JOSEPH B. WALKER: Well the word got around and of course we also heard that the first guys who, about 300 of them I think it was, who went on liberty, 300 Blacks to Jacksonville, the proprietors and owners of all those shops and the bus station included closed it down. They closed the post office the bus stations, whatever stations they had up there, grocery stores and everything else.
JOSEPH B. WALKER: (CONTINUED) It was a surprising thing to see that many Blacks come into, to Jacksonville, the city of Jacksonville. I think Jacksonville was real small, a little hick town, uh, speed limit 25 miles per hour, that kind of thing. So, uh, I only went to Jacksonville one time on liberty, the other times I went straight to the bus station when my tenure ended in the, uh, Marine Corps.
JOSEPH B. WALKER: (CONTINUED) I went to the bus station I either left there and went to Raleigh or either Durham, my home town.
INTERVIEWER: Now tell me about the Jacksonville, the one time you went into Jacksonville, do you recall what the town looks like, looked like?
JOSEPH B. WALKER: Yeah it was just a regular (UNINTELLIGIBLE) it looked like everybody who was Black lived on the other side of the tracks. The barber shop was down a little small hill by the tracks, the barber shops were over here and they were there. They had a number one place out on Highway 24 outside of the gate where the 57, 51st Defense Battalion, uh, had their training, and they called it Dew Drop Inn.
JOSEPH B. WALKER: (CONTINUED) If you dropped in, you dropped in (LAUGH) I didn't, because each time that I got a chance to go on liberty I went straight to Durham to see my family.
INTERVIEWER: Okay, um, what do you remember most about your off base experiences?
JOSEPH B. WALKER: Well most of the time, especially when we saw the Blacks, they were surprised to see the Marine Corps emblem on your cap and whatever. How did you get in the Marine Corps, how do you like it that was the question they would put to us. Well we hadn't been in long enough to know, or to summarize anything that, uh, uh, we maybe experienced. But we knew we were there and whatever came up we had to cope with it.
JOSEPH B. WALKER: (CONTINUED) And that meant getting on a bus to get back to camp and at times when you were in, oh, say (WORD?) uh, you couldn't get on a bus and leave the fort, the White marines were the first ones to get on. And there might not have been a place for you to get. I didn't experience that because I'd go to Durham, but when you get back Monday the guys said man we had a hard time getting back.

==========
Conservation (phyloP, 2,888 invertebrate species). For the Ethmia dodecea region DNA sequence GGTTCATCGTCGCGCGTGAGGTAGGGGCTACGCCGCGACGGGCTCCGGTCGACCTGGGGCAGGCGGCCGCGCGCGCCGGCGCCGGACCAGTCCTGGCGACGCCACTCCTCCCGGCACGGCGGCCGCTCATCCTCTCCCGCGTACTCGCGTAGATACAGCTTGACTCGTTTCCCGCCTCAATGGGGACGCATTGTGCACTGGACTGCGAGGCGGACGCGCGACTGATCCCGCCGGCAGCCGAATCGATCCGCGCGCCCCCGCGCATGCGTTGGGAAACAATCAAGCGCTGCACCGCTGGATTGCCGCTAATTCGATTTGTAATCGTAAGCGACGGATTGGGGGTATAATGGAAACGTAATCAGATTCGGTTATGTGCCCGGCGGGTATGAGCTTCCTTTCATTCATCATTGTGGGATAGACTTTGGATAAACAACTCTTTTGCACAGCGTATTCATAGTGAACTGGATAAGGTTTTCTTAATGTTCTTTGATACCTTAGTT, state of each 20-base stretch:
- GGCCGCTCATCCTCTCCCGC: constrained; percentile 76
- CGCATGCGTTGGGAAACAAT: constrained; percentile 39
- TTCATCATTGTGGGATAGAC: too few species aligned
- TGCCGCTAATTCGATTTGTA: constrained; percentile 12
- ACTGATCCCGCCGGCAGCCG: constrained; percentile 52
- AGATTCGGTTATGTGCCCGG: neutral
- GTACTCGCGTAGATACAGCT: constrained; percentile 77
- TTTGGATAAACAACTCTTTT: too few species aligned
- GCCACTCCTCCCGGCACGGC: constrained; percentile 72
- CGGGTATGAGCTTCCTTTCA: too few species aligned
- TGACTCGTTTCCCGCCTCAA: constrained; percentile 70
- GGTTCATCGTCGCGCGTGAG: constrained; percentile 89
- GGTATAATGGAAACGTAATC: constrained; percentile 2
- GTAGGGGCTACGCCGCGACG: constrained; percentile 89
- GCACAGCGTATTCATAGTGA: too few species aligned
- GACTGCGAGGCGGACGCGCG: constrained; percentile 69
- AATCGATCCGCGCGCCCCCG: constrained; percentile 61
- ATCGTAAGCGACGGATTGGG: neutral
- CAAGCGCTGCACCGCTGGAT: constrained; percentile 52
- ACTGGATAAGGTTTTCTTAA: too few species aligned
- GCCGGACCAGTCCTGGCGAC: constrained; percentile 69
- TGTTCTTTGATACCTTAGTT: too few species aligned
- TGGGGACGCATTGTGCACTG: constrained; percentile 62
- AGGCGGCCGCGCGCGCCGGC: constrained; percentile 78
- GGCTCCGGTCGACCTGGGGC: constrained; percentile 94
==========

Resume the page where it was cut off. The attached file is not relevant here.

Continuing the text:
JOSEPH B. WALKER: (CONTINUED) Then Colonel Woods, I believe it was Colonel Woods or Colonel Stevenson, one of the two who was the CO at 51st Defense Battalion at that time, had to send trucks, or vehicles you might say to the different cities and bring the guys back. Some folks thought they wasn't sure but they wouldn't, you couldn't get on the bus to come back, but, uh, he proved it to be right because he would send them trucks to get them.
INTERVIEWER: And of course this fellow was a White officer?
JOSEPH B. WALKER: Yeah White officer definitely.
INTERVIEWER: Okay, um, now when you left Montford Point when you got your, tell me what happened after boot camp when you get your MOS and, and so forth. And what your first duty assignments were and take me through, let's say the Second World War years. Just tell me what you did through those, that period of time?
JOSEPH B. WALKER: Okay first of all after we had our 15 day liberty, I believe it was. I was assigned to the 51st Defense Battalion. Now the 51st Battalion had an area of their own where they had their training. And that was at the, uh, Fort Knox, or Camp Knox, which was basically the war dog training area. And that's where I was, I was assigned to the Special Weapons Group.
INTERVIEWER: And tell me where Camp Knox was?
JOSEPH B. WALKER: Camp Knox was adjacent across the little inland waterway, a foot bridge, uh, I don't know whether it was south east, but it was back of Montford Point. In other words if you, if anybody's familiar with where the swimming pool was, or where it is in present time it was in back of the swimming pool. Not into the water but back of the swimming pool, that particular area. Or out of the back gate, there wasn't a back gate there when we were there.